A "life changing" new drug designed to treat the hepatitis C
virus can almost treble the cure rate for patients.
Chronic hepatitis C (HCV) is a serious viral infection of the
liver which affects around 50,000 New Zealanders.
Pharmac will begin funding boceprevir (Victrelis) from
September 1 for certain patients as a triple therapy along
with other drugs.
Many patients did not respond well to current treatments but
could be helped with boceprevir, said Medical director Dr
"Clinical evidence shows that, given the genetic
characteristics of a patient, a simple genetic test can
fairly accurately predict how they might respond to
treatment," he said.
About 25 to 35 per cent of patients respond to the currently
available treatment. With use of boceprevir, the response
rate increases to 70 to 75 per cent.
Victrelis is the first new hepatitis C treatment made
available to New Zealanders in the last decade.
Hepatitis C genotype 1 is the most common form of the
condition, and affects about 50 per cent of all known
If left untreated, hepatitis C can cause serious liver
disease including cirrhosis, liver cancer and even death.
Professor Ed Gane, chief hepatologist and deputy director of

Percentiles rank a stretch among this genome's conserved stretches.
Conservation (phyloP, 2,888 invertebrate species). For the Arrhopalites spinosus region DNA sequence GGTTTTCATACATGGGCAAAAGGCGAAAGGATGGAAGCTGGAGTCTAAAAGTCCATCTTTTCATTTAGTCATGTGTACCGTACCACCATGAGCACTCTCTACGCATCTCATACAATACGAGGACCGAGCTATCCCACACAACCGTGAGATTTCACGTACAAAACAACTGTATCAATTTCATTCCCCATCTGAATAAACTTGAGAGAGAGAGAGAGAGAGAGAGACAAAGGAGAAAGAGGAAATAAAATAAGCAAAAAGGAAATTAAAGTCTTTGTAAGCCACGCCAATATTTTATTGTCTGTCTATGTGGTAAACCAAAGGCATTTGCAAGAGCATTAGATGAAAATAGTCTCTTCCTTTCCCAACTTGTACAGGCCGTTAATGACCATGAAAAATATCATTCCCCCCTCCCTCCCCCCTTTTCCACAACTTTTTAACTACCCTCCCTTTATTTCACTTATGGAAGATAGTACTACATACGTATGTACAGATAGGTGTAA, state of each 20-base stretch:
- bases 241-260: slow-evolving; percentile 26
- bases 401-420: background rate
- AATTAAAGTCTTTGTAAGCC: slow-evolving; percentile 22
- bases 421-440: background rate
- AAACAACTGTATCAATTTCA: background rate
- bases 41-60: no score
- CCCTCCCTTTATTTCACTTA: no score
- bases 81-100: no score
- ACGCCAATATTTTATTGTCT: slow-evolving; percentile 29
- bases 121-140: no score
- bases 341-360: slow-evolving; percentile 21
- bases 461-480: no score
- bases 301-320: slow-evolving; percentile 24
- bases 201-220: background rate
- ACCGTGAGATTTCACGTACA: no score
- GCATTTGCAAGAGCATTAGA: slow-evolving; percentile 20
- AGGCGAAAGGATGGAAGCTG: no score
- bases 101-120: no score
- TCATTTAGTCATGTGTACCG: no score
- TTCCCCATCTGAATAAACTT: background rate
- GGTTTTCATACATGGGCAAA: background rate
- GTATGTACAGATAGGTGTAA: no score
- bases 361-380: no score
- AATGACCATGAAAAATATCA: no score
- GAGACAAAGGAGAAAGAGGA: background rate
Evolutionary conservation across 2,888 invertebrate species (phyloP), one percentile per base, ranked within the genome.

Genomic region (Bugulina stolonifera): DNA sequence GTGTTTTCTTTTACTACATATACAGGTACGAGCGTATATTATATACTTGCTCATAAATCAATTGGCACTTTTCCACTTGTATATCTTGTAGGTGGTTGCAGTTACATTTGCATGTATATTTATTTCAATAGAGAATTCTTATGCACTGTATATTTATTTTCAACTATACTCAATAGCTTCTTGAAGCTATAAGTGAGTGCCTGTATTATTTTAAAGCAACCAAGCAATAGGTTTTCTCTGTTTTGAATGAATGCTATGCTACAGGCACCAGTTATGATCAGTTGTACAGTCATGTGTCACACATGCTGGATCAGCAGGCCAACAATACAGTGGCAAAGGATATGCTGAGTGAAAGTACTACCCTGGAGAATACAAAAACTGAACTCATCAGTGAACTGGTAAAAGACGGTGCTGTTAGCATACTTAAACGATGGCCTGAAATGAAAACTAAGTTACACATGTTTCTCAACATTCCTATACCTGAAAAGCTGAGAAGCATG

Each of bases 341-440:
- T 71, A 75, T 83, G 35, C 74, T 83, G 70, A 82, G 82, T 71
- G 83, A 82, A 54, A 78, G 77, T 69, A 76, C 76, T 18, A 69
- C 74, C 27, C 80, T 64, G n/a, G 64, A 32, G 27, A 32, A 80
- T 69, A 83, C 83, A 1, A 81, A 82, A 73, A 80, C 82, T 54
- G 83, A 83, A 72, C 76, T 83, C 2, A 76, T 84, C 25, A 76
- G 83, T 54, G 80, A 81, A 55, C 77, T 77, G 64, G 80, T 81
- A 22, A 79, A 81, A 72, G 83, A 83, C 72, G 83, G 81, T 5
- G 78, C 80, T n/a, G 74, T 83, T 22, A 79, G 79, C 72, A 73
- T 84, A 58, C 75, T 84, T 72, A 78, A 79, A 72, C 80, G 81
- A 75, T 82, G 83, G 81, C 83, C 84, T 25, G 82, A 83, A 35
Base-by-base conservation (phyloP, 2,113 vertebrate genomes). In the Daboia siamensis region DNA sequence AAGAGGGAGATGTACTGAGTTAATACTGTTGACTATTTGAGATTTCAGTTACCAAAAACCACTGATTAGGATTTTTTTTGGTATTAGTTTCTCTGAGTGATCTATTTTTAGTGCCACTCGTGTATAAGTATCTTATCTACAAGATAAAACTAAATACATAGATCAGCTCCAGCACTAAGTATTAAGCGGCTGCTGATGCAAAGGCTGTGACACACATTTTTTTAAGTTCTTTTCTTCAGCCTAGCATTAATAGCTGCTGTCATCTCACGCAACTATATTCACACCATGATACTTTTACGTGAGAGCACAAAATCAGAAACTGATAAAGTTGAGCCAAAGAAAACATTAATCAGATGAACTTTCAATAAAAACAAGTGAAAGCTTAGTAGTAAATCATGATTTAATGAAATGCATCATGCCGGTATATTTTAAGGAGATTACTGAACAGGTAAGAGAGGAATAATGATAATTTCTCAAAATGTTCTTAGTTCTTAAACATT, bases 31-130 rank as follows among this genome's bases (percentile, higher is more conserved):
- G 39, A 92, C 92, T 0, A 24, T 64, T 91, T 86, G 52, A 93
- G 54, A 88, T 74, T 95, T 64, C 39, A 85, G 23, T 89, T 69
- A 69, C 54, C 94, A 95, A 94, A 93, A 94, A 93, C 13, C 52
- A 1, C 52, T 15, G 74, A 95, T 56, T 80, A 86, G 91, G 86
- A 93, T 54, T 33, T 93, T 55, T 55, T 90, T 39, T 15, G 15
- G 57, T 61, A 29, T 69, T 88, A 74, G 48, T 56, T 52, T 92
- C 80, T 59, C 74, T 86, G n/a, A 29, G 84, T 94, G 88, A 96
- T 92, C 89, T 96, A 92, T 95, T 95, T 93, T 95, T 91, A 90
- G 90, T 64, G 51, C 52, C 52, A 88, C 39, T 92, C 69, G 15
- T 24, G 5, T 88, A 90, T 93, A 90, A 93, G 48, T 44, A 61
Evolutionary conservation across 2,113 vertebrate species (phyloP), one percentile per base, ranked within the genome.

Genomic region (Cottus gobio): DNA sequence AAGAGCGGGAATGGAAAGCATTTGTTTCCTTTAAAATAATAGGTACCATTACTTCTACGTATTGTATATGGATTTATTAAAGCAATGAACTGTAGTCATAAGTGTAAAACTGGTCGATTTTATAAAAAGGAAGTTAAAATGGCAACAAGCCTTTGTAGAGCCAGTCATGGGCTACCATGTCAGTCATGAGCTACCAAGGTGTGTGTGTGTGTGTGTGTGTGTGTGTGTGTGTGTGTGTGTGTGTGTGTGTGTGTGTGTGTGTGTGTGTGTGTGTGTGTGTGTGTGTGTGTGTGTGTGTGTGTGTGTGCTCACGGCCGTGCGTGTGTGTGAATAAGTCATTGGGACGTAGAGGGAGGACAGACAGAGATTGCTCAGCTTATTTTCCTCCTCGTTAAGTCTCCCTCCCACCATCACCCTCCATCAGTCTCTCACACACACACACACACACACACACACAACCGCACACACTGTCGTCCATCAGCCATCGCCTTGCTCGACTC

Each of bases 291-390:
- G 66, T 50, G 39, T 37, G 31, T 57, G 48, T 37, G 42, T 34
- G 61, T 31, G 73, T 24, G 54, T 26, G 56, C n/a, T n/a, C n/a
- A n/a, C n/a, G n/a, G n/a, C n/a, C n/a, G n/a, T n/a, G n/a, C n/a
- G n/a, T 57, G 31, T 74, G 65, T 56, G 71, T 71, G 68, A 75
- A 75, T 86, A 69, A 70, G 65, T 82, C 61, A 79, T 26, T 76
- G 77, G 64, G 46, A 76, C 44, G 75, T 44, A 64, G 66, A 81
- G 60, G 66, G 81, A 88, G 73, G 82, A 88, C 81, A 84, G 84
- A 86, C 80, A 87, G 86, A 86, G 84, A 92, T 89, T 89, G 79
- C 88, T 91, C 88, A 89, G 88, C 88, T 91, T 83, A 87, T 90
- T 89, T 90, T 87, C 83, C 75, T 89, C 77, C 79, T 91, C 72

the New Zealand Liver Transplant Unit at Auckland City
Hospital said Victrelis was a protease inhibitor and worked
directly on the hepatitis C virus to stop it replicating.
"It is used in combination with other drugs - peginterferon
alfa and ribavirin - which prevent the virus from becoming
resistant to Victrelis."
The drug could almost double cure rates for patients who had
never been treated before, and for patients who had failed
previous therapies it could treble the cure rate, Professor
"This can be life changing, especially for patients who have
been the hardest to treat."
Patients will be genetically tested to determine whether they
qualify for the new medicine. About 300 patients are expected
to start the triple therapy within the next year.
Pharmac has also negotiated a price reduction for the Pegasys
[EDS: CORRECT] brand of the current treatment, pegylated
interferon with ribavirin.
Together, total funding of these hepatitis C treatments will
cost $17.8 million over five years, with some of this cost
being refunded through confidential rebates.
Dr Moodie said though many people live with hepatitis C
without ever knowing it, the infection can cause significant
health issues including liver cancer and liver failure, which
may require a liver transplant.